A WOMAN from the Conwy Borough area and her Border Collie have been given a special award for their help to support the recovery of people with serious mental health problems.

Sally Moorhouse and Twix were presented with the 'Seren Betsi Award' by Betsi Cadwaladr University Health Board chief executive, Gary Doherty, during a surprise visit to Glan Clwyd Hospital’s Ablett Psychiatric Unit.

Established in 2016, the monthly award honours the hard work and dedication of North Wales NHS staff and volunteers.

The dedicated duo’s weekly visits to the Denbighshire mental health unit have been credited with lifting the mood and self-esteem of patients, and increasing their willingness to engage with staff.

12-year-old Twix was the first therapy dog to be used in a North Wales hospital when she first started visiting the Ablett Unit in 2010.

A network co-ordinated by the Therapy Dogs Nationwide charity now make regular visits to hospitals across the region.

Sally and her canine companion were nominated for the award by Ablett Unit Activity Workers Barry Griffiths and Ceira Lewis, who describe Sally as the most dedicated volunteer they have ever worked with.

Barry said: “She travels from her home in Llysfaen in all weather and often arranges her holidays so she doesn’t miss a Friday. This year she even attended the Unit on Christmas Day to visit our patients. It was a surprise visit which hugely lifted spirits of those patients unable to go home.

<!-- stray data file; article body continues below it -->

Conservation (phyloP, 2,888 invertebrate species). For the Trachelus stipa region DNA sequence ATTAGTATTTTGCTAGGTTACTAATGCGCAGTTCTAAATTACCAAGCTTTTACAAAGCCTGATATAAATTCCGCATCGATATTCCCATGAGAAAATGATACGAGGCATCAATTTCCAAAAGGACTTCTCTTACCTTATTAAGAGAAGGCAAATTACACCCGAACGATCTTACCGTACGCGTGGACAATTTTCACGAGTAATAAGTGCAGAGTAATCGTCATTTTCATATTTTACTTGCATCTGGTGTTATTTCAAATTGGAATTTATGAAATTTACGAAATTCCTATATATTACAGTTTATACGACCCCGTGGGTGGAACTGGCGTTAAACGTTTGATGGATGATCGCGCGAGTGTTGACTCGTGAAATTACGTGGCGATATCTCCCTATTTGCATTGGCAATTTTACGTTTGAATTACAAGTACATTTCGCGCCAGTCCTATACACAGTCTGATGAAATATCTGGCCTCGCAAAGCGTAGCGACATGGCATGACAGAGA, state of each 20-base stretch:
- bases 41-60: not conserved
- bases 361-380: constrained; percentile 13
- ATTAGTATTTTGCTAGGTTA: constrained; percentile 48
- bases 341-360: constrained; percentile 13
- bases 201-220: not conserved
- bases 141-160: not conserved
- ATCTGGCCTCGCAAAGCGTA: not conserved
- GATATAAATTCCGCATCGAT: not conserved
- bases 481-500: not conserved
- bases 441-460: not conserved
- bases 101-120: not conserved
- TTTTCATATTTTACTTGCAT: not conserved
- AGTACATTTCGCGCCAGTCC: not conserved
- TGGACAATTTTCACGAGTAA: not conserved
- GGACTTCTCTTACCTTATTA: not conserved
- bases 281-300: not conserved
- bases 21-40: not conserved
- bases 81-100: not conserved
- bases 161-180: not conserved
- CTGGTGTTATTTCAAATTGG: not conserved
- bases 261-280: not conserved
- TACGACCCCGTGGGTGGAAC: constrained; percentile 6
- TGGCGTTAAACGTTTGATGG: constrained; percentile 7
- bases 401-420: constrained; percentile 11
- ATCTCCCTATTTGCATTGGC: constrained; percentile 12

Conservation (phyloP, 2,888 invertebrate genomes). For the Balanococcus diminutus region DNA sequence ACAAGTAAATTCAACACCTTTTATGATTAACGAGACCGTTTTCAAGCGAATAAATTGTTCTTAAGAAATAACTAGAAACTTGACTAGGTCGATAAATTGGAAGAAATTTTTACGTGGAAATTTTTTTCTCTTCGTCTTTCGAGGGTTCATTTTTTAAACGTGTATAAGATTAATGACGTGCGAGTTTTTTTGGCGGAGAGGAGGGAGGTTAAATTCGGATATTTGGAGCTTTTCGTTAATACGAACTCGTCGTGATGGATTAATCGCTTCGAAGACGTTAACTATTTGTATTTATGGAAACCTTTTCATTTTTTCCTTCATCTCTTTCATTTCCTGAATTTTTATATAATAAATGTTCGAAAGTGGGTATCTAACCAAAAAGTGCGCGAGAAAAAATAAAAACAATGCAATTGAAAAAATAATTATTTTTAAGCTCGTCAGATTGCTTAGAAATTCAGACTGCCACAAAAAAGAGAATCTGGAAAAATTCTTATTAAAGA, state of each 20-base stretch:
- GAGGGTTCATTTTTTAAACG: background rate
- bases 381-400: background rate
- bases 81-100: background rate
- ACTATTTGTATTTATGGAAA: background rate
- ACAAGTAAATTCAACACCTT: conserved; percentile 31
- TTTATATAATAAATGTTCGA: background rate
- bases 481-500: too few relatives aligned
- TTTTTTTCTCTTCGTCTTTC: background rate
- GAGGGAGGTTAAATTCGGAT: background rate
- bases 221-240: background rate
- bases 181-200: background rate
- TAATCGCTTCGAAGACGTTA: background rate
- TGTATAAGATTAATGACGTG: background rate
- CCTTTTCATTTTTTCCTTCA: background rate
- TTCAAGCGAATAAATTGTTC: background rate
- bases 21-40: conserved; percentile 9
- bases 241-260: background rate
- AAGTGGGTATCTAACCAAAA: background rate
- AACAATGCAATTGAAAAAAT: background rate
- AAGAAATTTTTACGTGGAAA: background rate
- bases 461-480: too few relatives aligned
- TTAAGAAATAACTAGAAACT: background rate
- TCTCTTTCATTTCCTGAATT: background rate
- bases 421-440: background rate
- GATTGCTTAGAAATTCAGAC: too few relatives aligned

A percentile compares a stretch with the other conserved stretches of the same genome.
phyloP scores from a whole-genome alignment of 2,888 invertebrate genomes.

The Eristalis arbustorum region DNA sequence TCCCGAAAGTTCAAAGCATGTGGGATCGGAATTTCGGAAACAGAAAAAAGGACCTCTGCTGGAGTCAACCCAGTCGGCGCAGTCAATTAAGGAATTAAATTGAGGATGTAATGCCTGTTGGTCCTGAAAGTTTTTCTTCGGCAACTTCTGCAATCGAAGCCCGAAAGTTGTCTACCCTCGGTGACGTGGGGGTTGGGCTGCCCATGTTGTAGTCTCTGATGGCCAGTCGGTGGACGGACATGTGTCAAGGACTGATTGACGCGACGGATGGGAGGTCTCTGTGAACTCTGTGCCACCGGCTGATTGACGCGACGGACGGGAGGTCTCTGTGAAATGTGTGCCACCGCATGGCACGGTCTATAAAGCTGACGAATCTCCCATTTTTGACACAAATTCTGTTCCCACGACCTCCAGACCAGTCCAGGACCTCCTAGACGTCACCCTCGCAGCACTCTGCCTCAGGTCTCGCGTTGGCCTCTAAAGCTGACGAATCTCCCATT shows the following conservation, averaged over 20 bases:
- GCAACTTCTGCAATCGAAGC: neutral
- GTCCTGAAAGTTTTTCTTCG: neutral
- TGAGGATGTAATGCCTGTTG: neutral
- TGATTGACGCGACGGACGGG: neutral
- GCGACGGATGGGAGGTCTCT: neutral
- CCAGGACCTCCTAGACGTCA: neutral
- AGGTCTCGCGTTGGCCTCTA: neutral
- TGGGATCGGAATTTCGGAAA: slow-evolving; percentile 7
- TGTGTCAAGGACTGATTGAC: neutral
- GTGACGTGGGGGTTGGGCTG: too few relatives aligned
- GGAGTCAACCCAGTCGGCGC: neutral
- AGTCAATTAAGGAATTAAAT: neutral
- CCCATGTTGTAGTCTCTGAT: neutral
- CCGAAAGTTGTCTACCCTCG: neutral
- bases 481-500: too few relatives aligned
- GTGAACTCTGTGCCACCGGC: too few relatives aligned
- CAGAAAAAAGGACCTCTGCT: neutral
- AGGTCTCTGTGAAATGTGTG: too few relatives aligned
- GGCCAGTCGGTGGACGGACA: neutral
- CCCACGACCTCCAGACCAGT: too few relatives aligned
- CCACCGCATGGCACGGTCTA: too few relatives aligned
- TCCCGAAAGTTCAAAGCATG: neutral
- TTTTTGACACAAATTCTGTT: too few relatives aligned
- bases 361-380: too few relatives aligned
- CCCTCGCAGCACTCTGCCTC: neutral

“Sally is kind, empathetic and very generous with her time. She always makes the patients feel important and finds time to talk to everyone, even if it means finishing slightly later than planned. The patients think the world of her.

“I have witnessed non-communicative patients speak for the first time on the ward when interacting with Twix. On numerous occasions I have seen patients with poor motivation making the effort to get dressed and get to the activity room just to see her. I often have Sally and Twix to thank for being the catalyst for patients starting to attend daily activities.”

Sally, a retired GP practice manager, said she was humbled and shocked and to receive the ward.

"Twix has her own anxieties and she seems to recognise this in humans too. She has the ability to recognise when people aren’t happy," she added.

“It’s very humbling that this scrap of a dog who cost £25 can have such an amazing effect on so many people. People will often tell me that Twix’s visit has been the best part of their week.”